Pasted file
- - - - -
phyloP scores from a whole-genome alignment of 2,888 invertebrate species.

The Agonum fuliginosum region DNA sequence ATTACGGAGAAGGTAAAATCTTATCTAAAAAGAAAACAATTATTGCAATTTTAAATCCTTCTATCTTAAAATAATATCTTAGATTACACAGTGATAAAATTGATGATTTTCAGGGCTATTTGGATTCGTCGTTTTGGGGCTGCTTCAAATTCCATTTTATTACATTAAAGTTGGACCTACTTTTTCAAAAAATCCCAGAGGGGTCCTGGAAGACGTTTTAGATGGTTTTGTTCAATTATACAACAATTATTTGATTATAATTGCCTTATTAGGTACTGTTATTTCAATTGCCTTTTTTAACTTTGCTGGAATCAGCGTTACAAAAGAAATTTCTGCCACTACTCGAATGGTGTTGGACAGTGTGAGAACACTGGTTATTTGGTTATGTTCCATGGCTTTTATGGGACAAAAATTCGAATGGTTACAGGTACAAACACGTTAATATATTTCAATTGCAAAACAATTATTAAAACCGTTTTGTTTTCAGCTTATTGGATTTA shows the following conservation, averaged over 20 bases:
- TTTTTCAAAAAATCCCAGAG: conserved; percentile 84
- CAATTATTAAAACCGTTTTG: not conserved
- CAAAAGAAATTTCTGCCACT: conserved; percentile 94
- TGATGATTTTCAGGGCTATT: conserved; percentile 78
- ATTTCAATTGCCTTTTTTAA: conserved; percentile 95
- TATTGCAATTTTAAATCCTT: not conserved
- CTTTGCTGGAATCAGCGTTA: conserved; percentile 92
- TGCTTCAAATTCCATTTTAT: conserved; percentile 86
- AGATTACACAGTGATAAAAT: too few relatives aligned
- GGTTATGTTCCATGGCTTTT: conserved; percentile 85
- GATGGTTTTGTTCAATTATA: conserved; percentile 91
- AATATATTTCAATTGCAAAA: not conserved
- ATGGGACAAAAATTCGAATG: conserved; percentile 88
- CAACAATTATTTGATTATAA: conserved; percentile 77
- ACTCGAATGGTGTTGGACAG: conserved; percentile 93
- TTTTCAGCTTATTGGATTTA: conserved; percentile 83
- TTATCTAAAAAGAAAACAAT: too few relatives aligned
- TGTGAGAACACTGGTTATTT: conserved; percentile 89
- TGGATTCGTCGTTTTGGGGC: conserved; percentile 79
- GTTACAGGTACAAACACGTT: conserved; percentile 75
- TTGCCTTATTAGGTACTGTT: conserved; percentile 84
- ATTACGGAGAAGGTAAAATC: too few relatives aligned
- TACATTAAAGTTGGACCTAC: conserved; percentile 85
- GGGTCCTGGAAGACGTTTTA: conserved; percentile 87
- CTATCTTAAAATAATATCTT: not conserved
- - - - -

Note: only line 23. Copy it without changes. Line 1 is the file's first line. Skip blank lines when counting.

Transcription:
- TTGCCTTATTAGGTACTGTT: conserved; percentile 84